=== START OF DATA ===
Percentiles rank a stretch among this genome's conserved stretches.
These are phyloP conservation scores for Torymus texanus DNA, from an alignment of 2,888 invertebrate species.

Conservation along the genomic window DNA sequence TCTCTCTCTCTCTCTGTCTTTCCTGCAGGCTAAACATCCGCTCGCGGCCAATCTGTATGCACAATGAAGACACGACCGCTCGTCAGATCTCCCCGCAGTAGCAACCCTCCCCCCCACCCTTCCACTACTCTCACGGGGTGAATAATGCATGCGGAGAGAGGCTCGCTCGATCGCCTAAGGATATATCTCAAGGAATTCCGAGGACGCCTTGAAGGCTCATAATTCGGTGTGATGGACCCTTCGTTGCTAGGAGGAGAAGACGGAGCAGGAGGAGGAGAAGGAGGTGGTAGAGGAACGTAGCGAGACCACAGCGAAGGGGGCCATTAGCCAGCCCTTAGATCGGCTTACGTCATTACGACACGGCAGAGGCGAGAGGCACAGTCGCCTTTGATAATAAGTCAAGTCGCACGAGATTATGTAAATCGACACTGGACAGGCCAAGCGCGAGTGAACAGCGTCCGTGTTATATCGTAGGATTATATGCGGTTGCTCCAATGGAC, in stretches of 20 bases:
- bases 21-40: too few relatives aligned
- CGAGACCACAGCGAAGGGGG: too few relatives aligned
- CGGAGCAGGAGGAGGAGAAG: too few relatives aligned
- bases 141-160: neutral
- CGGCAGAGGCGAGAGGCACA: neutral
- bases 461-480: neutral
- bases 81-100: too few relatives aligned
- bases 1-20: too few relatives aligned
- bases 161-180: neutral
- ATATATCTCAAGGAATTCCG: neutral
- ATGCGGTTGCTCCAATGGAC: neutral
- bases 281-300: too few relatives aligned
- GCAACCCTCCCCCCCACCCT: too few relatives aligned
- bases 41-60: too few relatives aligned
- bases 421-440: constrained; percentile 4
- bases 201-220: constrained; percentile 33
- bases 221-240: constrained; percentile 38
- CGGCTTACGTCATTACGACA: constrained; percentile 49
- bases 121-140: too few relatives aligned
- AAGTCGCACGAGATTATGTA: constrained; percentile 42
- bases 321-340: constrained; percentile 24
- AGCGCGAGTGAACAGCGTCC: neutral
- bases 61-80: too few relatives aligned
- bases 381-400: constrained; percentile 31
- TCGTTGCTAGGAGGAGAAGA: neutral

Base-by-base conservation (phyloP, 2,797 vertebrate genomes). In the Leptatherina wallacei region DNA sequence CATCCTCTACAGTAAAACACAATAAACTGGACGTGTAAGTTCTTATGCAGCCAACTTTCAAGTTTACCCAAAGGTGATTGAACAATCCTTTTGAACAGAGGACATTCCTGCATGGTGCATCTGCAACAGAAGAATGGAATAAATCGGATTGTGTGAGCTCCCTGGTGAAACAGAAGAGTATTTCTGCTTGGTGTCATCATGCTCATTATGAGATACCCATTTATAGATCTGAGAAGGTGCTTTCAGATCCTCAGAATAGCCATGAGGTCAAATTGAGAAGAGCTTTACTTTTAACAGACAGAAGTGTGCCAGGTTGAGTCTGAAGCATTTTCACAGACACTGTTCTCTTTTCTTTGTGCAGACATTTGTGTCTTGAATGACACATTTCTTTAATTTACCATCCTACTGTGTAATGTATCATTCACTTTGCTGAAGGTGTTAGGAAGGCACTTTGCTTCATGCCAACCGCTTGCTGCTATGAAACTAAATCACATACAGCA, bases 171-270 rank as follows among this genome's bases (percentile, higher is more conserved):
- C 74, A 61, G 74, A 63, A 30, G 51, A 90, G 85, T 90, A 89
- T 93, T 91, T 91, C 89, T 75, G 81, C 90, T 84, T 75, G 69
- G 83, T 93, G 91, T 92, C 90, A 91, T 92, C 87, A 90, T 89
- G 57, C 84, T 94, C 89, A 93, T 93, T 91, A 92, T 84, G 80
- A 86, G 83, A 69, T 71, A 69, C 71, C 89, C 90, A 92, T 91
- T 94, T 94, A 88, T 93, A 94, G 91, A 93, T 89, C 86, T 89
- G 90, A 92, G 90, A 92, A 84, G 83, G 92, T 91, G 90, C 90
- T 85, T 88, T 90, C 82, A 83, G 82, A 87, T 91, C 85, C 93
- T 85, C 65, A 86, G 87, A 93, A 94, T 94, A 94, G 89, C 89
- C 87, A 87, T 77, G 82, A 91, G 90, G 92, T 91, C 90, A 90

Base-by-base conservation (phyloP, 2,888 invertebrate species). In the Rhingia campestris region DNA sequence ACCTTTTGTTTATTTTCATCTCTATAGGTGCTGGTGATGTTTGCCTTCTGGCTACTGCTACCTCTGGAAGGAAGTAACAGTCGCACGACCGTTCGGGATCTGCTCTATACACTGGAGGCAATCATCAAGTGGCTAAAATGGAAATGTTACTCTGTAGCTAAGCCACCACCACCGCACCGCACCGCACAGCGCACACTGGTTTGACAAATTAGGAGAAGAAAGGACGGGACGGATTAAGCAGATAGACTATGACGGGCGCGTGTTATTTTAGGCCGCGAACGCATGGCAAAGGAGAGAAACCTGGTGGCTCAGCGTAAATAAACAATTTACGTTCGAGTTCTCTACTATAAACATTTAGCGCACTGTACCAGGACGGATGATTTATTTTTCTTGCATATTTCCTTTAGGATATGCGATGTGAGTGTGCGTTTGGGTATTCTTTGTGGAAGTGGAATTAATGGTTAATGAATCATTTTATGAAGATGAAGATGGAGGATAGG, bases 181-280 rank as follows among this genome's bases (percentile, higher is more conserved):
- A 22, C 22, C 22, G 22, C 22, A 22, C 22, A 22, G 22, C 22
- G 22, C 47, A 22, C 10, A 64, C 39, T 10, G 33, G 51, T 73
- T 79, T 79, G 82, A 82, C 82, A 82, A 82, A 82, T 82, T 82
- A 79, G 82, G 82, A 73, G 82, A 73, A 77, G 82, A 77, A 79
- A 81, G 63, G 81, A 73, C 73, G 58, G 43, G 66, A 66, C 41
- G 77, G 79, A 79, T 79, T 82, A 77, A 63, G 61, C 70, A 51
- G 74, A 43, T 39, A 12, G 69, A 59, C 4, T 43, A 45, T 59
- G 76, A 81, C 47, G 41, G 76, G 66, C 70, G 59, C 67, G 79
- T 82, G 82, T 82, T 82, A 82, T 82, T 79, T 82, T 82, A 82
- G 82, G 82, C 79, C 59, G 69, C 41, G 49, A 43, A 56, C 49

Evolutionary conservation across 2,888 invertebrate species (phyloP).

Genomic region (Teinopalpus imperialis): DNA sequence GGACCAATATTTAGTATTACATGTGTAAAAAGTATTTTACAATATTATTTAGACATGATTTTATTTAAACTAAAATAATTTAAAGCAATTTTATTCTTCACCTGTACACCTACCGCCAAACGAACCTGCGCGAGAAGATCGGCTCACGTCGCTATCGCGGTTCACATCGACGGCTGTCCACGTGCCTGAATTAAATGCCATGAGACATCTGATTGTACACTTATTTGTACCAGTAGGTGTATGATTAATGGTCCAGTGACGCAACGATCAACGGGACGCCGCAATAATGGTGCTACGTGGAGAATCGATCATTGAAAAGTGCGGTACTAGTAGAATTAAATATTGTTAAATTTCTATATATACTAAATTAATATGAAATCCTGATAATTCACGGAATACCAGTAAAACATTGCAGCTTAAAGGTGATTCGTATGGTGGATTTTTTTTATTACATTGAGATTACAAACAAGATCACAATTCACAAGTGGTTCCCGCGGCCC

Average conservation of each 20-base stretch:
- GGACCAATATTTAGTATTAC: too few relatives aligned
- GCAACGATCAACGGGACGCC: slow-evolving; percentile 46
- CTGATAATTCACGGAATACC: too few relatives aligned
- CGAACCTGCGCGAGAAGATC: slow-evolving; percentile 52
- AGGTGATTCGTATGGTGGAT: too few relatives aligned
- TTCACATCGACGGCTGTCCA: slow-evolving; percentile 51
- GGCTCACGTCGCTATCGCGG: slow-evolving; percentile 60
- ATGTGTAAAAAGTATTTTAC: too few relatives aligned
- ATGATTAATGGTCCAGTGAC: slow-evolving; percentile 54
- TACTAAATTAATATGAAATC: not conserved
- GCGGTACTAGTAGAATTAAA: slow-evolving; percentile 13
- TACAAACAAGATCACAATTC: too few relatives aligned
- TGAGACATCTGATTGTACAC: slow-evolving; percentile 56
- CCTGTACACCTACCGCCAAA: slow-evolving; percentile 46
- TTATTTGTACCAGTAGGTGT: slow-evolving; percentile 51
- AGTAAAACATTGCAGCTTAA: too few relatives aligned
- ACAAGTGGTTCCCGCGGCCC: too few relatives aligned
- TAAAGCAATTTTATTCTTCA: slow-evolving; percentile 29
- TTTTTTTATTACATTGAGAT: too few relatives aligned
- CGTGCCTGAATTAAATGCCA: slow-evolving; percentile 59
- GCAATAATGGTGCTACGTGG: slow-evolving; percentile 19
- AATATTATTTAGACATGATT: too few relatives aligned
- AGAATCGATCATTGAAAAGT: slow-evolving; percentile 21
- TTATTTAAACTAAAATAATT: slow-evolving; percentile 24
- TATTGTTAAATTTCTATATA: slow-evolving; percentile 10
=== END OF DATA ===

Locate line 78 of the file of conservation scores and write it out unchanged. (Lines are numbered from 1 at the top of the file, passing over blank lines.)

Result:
- TATTGTTAAATTTCTATATA: slow-evolving; percentile 10